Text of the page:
I’ve watched some semi-independent Star Trek films, including a couple that had an impressive list of professionals involved, including several actors from the various shows. However, the acting was wildly uneven, and the writing was terrible. The set and costume design, by contrast, was excellent.
Apparently good writing is actually really, really hard. Anyway, that’s the thing I’d be most concerned with. I’ve seen enough examples of really creative and interesting things done with familiar fantasy tropes, in games anyway, to believe that good writing can make use of the genre, but there’s no replacement for good writing.
As a Rappahannock County resident I think it’s cool to see this project get a little viral. As to how hard it is to get away from it all in the VA countryside? drive on out here, 45 miles west of Washington D.C. and you can still peep the Milky Way most nights…on second thought don’t. : )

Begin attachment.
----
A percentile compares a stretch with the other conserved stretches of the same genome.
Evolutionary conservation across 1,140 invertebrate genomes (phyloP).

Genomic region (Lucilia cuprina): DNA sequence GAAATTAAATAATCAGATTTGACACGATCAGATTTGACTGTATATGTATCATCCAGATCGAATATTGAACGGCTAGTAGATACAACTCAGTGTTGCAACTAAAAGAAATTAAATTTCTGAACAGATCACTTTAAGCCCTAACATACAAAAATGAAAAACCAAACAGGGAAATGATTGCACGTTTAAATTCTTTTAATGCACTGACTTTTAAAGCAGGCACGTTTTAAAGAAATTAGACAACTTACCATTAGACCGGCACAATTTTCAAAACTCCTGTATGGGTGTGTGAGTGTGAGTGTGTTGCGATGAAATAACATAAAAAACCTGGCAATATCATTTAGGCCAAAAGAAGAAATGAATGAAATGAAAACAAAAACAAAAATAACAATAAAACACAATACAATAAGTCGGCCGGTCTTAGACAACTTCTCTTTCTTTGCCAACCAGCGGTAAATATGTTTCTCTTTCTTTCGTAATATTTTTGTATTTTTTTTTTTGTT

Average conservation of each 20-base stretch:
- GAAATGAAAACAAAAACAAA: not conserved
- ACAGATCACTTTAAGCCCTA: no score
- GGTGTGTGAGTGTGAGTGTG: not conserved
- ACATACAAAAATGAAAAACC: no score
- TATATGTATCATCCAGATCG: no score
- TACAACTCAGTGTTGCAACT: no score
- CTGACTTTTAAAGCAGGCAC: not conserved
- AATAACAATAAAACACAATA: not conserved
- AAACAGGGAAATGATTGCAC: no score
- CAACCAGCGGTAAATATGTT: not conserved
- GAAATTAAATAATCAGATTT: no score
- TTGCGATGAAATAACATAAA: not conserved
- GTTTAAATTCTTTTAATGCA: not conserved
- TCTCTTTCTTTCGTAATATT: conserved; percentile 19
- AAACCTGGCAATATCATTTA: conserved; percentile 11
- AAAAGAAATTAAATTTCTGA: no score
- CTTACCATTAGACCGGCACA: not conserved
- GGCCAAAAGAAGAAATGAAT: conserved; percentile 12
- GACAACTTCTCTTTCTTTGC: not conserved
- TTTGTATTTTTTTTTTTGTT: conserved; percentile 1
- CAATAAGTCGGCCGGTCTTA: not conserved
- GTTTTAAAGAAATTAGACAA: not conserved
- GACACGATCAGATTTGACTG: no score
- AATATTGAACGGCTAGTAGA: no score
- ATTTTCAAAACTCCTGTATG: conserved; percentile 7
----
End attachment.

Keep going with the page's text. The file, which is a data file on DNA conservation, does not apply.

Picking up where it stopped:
Here’s the local paper’s write up:
Dragonslayer is definitely still the high water mark for that sort of thing (it should be classed in that group of “films that shouldn’t be attempted again because lightning doesn’t strike twice” - I’d nominate Bladerunner for that group too.)
For interesting takes on fantasy tropes, one unexpected source has turned out to be the card game Magic: the Gathering, which spins through settings at a dizzying rate that enables them to tackle issues in a surprisingly modern way (the current storyline features transgender and autistic spectrum characters without making either of those aspects their “defining” characteristic.)
I think this is greatly oversimplifying, and possibly also insults the intelligence of fantasy fans. I think people would not only enjoy but would even embrace a fantasy film set in culture that’s very different from the standard “Tolkien”.